• Born—November 8, 1954
• Where—Seattle, Washington, USA
• Awards—Pulitizer Prize, Journalism (2001); National Book
Award, Nonfiction; Washington State Book Award (twice)
• Currently—lives in Seattle, Washington
Timothy Egan is an American Pulitzer Prize winning author who resides in Seattle, Washington. He currently contributes opinion columns to the New York Times as the paper's Pacific Northwest correspondent. In 2001, he won the Pulitzer Prize for National Reporting for his contribution to the series "How Race is Lived in America."
In addition to his work with the New York Times, he has written six books, including The Good Rain (Pacific Northwest Booksellers Association Award, 1991), Breaking Blue, and Lasso the Wind.
The Worst Hard Time is his non-fiction account of those who lived through The Great Depression's Dust Bowl, for which he won the 2006 Washington State Book Award in history/biography and a 2006 National Book Award.
In 2009 he wrote The Big Burn: Teddy Roosevelt and the Fire that Saved America, which details the Great Fire of 1910 that burned about three million acres (12,000 km²) and helped shape the United States Forest Service. The book also details some of the political issues of the time focusing on Theodore Roosevelt and Gifford Pinchot. Egan won a second Washington State Book Award in history/biography in 2010 for this work, and a second Pacific Northwest Booksellers Association Award.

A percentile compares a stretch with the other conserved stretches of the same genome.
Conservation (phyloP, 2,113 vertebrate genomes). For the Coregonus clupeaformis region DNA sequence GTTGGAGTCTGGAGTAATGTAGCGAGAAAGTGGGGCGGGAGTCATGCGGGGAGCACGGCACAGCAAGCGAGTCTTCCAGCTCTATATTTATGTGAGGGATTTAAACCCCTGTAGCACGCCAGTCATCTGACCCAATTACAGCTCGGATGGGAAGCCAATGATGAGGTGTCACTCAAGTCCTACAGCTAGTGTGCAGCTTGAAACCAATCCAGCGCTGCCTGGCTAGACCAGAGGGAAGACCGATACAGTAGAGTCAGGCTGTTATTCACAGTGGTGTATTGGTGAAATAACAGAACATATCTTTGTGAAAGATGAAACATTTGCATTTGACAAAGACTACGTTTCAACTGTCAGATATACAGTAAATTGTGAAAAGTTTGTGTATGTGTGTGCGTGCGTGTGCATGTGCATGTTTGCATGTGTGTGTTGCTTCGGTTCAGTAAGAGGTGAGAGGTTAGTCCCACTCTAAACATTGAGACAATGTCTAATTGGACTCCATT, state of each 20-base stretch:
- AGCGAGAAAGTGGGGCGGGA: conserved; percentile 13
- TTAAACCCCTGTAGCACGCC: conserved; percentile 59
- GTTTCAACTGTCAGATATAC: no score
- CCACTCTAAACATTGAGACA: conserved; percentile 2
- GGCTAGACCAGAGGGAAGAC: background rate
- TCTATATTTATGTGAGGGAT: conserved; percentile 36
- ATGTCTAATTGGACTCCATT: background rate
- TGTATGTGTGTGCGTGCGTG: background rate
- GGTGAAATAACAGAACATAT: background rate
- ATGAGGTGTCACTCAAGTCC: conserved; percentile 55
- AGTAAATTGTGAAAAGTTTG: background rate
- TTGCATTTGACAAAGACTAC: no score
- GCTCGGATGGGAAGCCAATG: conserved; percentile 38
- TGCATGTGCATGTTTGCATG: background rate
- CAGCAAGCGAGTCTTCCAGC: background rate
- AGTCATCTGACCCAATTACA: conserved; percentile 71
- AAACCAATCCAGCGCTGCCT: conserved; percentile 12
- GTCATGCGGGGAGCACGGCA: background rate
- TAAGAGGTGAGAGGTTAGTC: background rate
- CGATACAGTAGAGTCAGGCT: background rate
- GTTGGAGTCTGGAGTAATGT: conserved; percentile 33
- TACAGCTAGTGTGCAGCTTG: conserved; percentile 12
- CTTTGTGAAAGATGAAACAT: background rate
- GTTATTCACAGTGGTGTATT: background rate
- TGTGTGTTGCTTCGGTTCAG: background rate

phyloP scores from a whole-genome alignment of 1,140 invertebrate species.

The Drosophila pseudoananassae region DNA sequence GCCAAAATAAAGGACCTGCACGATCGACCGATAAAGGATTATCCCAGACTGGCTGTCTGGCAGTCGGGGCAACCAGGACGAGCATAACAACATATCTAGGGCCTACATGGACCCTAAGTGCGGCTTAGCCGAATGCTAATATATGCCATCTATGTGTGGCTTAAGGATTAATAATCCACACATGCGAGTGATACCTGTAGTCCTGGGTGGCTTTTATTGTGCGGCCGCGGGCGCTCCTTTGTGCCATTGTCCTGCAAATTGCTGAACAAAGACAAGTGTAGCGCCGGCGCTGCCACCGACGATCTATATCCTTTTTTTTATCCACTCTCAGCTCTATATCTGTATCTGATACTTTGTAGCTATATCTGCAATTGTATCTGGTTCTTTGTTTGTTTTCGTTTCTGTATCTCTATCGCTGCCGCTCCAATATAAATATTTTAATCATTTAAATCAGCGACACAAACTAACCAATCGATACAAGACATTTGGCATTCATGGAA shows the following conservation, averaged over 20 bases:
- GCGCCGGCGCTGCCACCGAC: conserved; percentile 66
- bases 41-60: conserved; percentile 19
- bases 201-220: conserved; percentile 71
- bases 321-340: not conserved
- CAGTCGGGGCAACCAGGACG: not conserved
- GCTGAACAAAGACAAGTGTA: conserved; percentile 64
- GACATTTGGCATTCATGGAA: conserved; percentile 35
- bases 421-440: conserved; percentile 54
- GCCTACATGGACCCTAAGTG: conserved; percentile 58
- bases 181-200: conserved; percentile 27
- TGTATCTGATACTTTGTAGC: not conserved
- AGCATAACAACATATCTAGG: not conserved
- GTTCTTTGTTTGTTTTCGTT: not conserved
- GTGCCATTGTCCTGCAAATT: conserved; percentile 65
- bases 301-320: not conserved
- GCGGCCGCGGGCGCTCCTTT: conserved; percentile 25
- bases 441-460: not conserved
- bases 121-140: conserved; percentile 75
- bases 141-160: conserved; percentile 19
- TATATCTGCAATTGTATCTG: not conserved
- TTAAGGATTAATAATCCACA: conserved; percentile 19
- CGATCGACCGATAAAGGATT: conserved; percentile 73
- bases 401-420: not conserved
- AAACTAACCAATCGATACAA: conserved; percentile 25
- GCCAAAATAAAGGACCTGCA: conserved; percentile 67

In 2012 Egan published a biography of Western and Native American photographer, Edward Curtis: Short Nights of the Shadow Catcher: The Epic Life and Immortal Photographs of Edward Curtis. (From Wikipedia.)
Also see the extensive interview with Egan and his publisher, Houghton Mifflin Harcourt.
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